The most common improvements include replacing paper and manual processes with software or providing real-time reports and digital dashboards that help executives address problems timely and quickly respond to customers’ demands.
Basing services on digital assets lets businesses meet the expectations of their users better and gain a competitive advantage over their non-digitalised competitors.
Take a look at the infographic below, that illustrates the schema of gaining this advantage.
Deeper analysis of data and timely outcomes
Going digital enables the turn to well-informed, data-based decisions and business approaches. This is a value that simply can’t go unnoticed, given that nowadays, “firms make fewer than 50% of their decisions based on quantitative information as opposed to gut feeling, experience, or opinion”(Forrester, 2020).
At the same time, data is a key pillar for the digital transition, as every interaction that takes place in the digital world generates data. This approach to gathering insights is quite different from how we historically perceived reports and stats. In the traditional, non-digitalised model, they were consumed for presenting outcomes to stakeholders, and almost never delivered in real-time to stimulate informed decision-making.
Digital changes let businesses not only base their current moves on real data but also drive prognoses thanks to predictive and prescriptive analytics. This means a huge advantage over the legacy competition, the unspoken potential for savings and targeted development and a milestone shift in the decision-making process.
The essence of digital transformation was recently wrapped up by Forbes). Turning your business to digital creates a
Empowering employees. Better productivity and work satisfaction
Digitalised actions are simply faster. They enable access to people, information or documents, even if they are not physically available. Such an approach reduces frustration, keeps morale high during work.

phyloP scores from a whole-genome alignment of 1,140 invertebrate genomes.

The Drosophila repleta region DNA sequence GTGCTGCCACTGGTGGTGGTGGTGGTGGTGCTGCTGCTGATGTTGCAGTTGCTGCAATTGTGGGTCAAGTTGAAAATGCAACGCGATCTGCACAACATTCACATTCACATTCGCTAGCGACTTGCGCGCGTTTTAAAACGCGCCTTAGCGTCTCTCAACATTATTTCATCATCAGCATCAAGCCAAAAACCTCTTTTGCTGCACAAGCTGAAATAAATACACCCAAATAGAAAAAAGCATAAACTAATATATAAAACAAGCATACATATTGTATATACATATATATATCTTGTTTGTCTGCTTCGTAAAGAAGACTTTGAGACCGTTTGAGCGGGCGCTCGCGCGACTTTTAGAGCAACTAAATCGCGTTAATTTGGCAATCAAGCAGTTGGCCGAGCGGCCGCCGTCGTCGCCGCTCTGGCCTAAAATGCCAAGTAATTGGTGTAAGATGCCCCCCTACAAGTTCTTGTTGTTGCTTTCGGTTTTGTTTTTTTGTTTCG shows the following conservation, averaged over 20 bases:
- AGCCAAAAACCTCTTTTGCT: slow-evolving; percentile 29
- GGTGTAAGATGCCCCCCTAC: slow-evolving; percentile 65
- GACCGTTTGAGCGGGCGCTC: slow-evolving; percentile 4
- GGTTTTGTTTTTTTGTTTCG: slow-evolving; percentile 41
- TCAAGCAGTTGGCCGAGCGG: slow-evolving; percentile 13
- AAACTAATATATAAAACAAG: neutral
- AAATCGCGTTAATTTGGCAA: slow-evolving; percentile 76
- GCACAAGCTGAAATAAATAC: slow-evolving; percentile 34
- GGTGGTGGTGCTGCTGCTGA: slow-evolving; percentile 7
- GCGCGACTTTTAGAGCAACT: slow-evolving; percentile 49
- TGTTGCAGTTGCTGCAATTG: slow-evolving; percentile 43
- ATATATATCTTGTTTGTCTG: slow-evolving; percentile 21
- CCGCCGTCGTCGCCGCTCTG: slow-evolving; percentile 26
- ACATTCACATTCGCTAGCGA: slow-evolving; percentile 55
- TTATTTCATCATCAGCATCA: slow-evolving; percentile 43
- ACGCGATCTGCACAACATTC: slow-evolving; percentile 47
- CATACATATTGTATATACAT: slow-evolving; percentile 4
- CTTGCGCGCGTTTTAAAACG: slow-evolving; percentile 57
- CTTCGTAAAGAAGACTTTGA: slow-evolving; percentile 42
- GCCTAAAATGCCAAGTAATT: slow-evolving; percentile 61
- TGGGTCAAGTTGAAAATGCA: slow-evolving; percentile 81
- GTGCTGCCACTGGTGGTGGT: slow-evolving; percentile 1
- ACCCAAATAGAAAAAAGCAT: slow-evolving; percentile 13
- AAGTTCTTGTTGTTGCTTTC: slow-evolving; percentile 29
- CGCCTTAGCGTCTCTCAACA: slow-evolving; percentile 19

A high level of digitalisation of business is even more important from the perspective of so-called digital talents (positions heavily using digital solutions during their work).
Today, employees not only see the importance of work digitalisation for their personal skills development and future career – but they also want to use digital tools every day, as it affects their comfort of work. It lets them experience their work as easier, better and more effective.
The demand for digitalisation is twofold: Every employee expects a suite of tools to enable safe and comfortable work, and every organisation needs digital talents to thrive during a crisis.
According to a PwC report, 69% of employers declare they prefer employees with data science & digital skills than those without. At the same time, 55% of digitally talented employees said they were willing to switch jobs if they felt their digital skills were stagnating in their current work. This percentage has surely increased by now, considering the reality of the global pandemic accelerated the adoption of digital in almost every industry.
Scaling your business with the help of technology
Approaching new markets and understanding unfamiliar target groups is way easier, when digital. With all the solutions and systems designed strictly to improve the business scalability, you may get a data-based insight on your target audience preferences in nearly no time, whenever you need it.
Business scalability and digital technology not only bled well – they are simply inseparable for effective transition and growth.
Want to approach a new market and need customer research?
Instead of relying on blind guesswork or gathering data manually for months, you’ve got a set of digital business tools that can deliver in-depth analysis and smooth your work by far.
Need to polish your product or adjust your services to the demands of your users?
Use digital tools to validate your idea based on a smaller group of clients. Then, consider the outcomes and include the outtakes in the new version of your product or service, targeted for a wider, previously investigated audience.
Don’t be afraid to test, experiment and question.
Don’t get discouraged with failures and missed predictions.
Instead, approach your transition with an open mind, validating your assumptions on every step you take, and – above all – always trust real data.
Today, digital transformation is a necessity that lets your business stay relevant. Driving digital changes may be challenging and formulating the strategy requires experience and in-depth knowledge. But – if only implemented properly- digital changes usually result in skyrocketing performance and promising competitive advantages.
If you’re thinking about turning your business into digital but feel overwhelmed with the challenge, feel free to drop a note to the Miquido team experienced in driving digital transformation for companies just like yours.